Australia's mining boom fueled by Chinese demand, which kept the economy out of recession during the global financial crisis, "is likely to be sustained for a very long period," Prime Minister Julia Gillard said Tuesday.
Gillard told a tax summit at Parliament House that the current boom in exports of iron ore and coal is different from previous cycles in Australian history that inevitably ended in busts.
"We are in a different economic phase and we shouldn't let the language of 'boom' deceive us," Gillard said.
"It is a boom, it is a huge opportunity for growth in our resource sector and great opportunities for jobs and wealth creation as a result, but it is likely to be sustained for a very long period of time," she said.
Gillard's prediction of prolonged Asian demand for Australian resources comes as Chinese efforts to curb inflation by tightening controls on bank lending raise worries that China's planners might overshoot their goal and slow the economy too much, especially if conditions in Europe and the U.S. deteriorate further.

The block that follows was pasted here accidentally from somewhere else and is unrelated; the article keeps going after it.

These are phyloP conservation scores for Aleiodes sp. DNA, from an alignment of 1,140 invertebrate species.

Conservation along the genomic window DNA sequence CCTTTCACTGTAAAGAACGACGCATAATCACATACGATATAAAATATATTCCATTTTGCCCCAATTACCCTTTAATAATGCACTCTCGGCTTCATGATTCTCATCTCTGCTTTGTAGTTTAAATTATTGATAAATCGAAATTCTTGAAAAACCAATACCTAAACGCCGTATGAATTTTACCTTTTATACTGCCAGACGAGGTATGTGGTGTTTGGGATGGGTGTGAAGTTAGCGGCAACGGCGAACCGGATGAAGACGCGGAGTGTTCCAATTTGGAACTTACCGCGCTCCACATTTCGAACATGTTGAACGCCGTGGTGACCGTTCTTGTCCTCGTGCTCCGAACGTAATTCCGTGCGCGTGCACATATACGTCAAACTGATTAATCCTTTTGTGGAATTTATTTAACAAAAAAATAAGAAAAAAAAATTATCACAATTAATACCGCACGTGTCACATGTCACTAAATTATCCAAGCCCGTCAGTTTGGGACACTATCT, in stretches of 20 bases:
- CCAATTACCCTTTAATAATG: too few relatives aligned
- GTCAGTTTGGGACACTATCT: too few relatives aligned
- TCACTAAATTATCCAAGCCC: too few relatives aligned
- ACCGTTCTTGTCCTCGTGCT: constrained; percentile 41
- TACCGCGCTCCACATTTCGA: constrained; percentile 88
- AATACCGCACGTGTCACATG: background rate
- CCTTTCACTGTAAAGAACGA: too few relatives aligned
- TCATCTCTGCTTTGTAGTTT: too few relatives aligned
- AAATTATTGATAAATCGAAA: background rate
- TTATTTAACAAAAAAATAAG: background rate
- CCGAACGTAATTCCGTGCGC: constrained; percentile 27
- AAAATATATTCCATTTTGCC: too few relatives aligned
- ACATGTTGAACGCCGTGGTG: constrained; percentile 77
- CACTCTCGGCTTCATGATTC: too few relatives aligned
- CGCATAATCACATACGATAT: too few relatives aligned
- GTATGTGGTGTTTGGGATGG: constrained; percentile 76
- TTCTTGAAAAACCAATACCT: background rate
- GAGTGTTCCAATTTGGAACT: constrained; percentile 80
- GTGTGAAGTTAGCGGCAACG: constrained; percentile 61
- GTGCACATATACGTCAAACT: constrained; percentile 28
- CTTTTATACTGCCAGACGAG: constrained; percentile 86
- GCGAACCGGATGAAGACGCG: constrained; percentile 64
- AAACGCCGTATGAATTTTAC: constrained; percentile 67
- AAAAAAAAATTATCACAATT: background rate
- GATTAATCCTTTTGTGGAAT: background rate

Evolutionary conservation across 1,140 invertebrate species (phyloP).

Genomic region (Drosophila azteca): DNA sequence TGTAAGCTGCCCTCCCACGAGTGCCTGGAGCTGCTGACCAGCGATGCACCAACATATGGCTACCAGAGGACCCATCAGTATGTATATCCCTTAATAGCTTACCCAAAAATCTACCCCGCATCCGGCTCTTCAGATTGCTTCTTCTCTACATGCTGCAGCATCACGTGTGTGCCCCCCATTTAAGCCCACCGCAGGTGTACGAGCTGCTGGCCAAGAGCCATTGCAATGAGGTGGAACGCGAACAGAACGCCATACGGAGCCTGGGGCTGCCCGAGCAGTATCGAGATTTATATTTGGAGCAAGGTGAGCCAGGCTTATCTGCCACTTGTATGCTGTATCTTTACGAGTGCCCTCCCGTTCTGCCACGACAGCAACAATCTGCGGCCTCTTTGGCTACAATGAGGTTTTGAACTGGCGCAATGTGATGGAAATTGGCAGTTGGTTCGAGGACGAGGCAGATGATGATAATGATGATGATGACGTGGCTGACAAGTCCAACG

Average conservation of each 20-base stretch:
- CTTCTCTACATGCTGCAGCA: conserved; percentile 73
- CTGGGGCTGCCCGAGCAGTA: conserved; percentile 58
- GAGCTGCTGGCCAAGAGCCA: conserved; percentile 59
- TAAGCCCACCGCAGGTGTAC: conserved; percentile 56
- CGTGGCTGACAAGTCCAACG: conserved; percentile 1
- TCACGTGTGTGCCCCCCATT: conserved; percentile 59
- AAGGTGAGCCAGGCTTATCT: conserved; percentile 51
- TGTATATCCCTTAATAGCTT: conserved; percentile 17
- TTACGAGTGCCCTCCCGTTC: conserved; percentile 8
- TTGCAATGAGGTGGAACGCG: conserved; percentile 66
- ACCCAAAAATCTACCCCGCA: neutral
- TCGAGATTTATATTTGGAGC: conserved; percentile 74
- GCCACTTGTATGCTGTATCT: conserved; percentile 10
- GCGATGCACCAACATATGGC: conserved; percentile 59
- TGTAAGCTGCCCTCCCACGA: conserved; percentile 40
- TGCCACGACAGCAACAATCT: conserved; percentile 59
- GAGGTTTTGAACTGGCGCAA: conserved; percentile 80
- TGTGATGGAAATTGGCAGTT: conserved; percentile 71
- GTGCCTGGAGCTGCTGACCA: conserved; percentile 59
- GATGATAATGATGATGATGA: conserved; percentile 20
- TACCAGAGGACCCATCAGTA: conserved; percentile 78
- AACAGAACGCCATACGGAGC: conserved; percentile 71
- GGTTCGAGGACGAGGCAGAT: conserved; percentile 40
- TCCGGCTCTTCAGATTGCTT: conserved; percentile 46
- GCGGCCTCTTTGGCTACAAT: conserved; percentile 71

The two-day tax summit fulfills a promise to independent lawmakers who demanded a wide-ranging review of Australian taxation in return for their agreement a year ago to support Gillard's minority government.
But the government has warned that key tax policies will not be changed, including a government plan to introduce a new tax on the burgeoning profits of iron ore and coal miners beginning July 1, 2012.
The government has also ruled out changes to plans to tax Australia's largest polluters for the carbon gases they emit _ also from July 1, 2012 _ and will not increase Australia's 10 percent consumption tax.
Growing Chinese industries' demand for raw materials has helped keep the Australian economy out of recession for 20 years. High prices for iron ore and coal is providing Australia with the largest monthly trade surpluses in its history.
Gillard said the boom was also creating a "patchwork economy" by pressuring the manufacturing, tourism and international education industries.
Manufacturing, retail and farming sectors battle to retain staff lured by the high wages in the resource sector. Australia's jobless rate is 5.3 percent.
Sectors outside mining and natural gas that are buoyed by Chinese demand are also struggling against an Australian dollar that has been mostly stronger than the greenback since reaching parity for the first time ever in October last year and against interest rates that have been kept relatively high by resource-fueled inflation fears. The key cash interest rate in Australia has stood at 4.75 percent since November 2010.